Theatrical release poster
|Directed by||Michael Winterbottom|
|Produced by||Andrew Eaton|
|Screenplay by||Hossein Amini|
Jude the Obscure|
by Thomas Hardy
|Music by||Adrian Johnston|
|Edited by||Trevor Waite|
|Distributed by||Gramercy Pictures|
|Box office||$409,144 (US)|
Jude is a 1996 British period drama film directed by Michael Winterbottom, and written by Hossein Amini, based on Thomas Hardy's novel Jude the Obscure. The original music score was composed by Adrian Johnston.
In a 2011 interview for theartsdesk, Eccleston commented on the film: "Of all the films I've done, Jude is the one that I'd stand by, the one I'd like people to come back to. The rest is much of a muchness."
In the Victorian period, Jude Fawley (Eccleston) is a bright young lower-class man who dreams of a university education. Circumstances conspire against him, and he is forced into a job as a stonemason and an unhappy marriage to a country girl, Arabella (Griffiths). He remains true to his dream and, months later, after his wife's sudden departure, he heads for the city. He thinks education is available for any man who is willing to work hard. There he encounters his cousin, Sue Bridehead (Winslet), who is beautiful and intelligent, and shares his disdain for convention. Whilst Jude is enraptured by Sue, she decides to marry Jude's former school teacher, Phillotson (Cunningham), after Jude tells her he is married to Arabella. Meanwhile, Jude is rejected for the university based primarily on his lower-class status.
The marriage of Sue and Phillotson is not a success, as she refuses to give herself sexually or romantically to her husband. She leaves Phillotson to join Jude in what turns out to be a rough life, moving from place to place as Jude picks up occasional work as a stonemason. The two are in love and, over the course of years, Sue gives birth to two children. Agnostic and independent, she refuses to legalize their arrangement by marriage. Jude learns that Arabella bore a son, which she named Jude ("Juey") soon after she left Jude. The boy comes to live with his father Jude, Sue and his half-siblings.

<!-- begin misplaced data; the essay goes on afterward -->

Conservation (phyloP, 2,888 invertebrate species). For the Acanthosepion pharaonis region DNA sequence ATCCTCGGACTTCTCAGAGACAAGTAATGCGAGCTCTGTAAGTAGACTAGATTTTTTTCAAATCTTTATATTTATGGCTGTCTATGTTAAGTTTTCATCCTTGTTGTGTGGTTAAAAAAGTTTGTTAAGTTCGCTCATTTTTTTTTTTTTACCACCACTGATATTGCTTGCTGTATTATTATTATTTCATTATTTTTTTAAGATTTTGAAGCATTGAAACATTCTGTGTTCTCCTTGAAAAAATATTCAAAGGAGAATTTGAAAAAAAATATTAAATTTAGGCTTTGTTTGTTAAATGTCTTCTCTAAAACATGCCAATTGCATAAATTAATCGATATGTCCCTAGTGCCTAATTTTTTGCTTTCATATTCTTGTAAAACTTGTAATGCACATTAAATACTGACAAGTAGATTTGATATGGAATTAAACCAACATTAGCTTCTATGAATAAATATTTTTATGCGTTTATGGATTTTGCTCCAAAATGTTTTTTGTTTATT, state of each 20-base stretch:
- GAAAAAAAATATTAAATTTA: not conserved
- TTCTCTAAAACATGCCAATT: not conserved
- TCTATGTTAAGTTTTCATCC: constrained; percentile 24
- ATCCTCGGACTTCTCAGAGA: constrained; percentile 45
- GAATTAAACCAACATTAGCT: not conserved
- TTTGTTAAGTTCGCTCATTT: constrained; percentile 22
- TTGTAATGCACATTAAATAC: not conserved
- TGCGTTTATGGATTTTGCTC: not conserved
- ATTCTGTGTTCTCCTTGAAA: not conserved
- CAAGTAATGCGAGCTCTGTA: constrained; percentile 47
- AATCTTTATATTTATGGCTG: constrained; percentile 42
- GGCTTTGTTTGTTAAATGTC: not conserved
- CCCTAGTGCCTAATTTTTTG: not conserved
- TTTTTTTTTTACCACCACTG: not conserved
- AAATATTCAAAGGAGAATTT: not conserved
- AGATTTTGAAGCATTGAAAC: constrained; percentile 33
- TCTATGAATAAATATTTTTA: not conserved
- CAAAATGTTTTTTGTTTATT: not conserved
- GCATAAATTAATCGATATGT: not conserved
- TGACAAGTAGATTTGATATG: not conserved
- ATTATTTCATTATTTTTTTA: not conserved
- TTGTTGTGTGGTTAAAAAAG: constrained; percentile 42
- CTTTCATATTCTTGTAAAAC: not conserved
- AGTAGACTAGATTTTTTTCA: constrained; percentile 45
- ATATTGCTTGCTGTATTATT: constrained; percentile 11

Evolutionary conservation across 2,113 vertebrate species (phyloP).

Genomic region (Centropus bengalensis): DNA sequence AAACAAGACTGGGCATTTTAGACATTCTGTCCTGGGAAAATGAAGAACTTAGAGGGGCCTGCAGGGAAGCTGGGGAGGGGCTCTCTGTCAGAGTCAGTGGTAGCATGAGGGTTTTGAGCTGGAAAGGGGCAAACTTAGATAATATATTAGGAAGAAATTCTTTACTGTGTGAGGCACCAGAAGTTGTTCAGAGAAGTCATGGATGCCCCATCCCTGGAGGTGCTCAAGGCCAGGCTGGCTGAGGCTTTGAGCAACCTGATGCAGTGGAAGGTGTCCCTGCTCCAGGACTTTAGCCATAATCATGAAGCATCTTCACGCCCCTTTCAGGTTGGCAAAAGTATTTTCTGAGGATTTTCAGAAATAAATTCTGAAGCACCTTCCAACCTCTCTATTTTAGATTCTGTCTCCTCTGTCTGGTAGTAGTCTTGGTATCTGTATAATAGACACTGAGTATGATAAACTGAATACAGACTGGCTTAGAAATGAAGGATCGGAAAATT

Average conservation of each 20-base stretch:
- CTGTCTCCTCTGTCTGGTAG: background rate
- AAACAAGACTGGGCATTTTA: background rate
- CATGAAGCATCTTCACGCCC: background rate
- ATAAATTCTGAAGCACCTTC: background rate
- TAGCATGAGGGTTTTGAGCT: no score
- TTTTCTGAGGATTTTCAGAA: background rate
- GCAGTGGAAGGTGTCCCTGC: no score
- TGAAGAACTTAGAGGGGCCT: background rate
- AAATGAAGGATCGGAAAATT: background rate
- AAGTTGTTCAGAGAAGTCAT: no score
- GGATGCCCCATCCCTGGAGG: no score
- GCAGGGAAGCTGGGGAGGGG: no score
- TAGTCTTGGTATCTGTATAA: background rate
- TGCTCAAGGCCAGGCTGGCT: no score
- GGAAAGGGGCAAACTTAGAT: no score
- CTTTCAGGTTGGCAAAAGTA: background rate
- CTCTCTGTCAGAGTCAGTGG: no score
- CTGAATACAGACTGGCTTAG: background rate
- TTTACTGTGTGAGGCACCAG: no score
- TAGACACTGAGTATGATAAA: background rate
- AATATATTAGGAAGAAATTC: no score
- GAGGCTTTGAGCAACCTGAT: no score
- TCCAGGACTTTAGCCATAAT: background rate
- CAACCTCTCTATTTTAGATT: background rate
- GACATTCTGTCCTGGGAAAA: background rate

Sue and Jude are forbidden a permanent rental lodging because their living arrangement without marriage is considered scandalous. Sue tells Juey that the family cannot stay long at their present lodging because there are too many of them. The next day Sue and Jude return to their lodging to find that Juey has killed his half-siblings and committed suicide, hanging himself. His suicide note says the reason: "Becos we were to menny."
Each of the couple falls into a deep depression after the deaths of their children. Turning to the religion she previously rejected, Sue comes to believe that God has judged and punished the couple for not having married. She decides to return to Phillotson, although she finds him sexually repugnant, as he is her true husband in the eyes of God.
A year after the death of their children, Jude and Sue happen to meet when separately visiting the tombstones of their children. They both look worse for wear. Jude demands that Sue tell him whether she still loves him, to which she replies, "You've always known". After a passionate kiss, she walks away from Jude to return to Phillotson.
As Sue walks away, Jude shouts to her, "We are man and wife, if ever two people were on this earth!"
- Christopher Eccleston as Jude Fawley
- Kate Winslet as Sue Bridehead
- Liam Cunningham as Phillotson
- Rachel Griffiths as Arabella
- June Whitfield as Aunt Drusilla
- Berwick Kaler as Farmer Troutham
- David Tennant as drunk undergraduate
- Kerry Shale as Showman
- Paul Copley as Mr. Willis
- Paul Bown as Uncle Jim
The production filmed in a variety of countries including France, New Zealand and the UK. Kent and East Sussex Railway was used as a film location for the scenes where Jude (Christopher Eccleston) and Sue (Kate Winslet) are on a train which was intercut with scenery from the North of England.
It holds an 81% rating on Rotten Tomatoes, based on 36 reviews.
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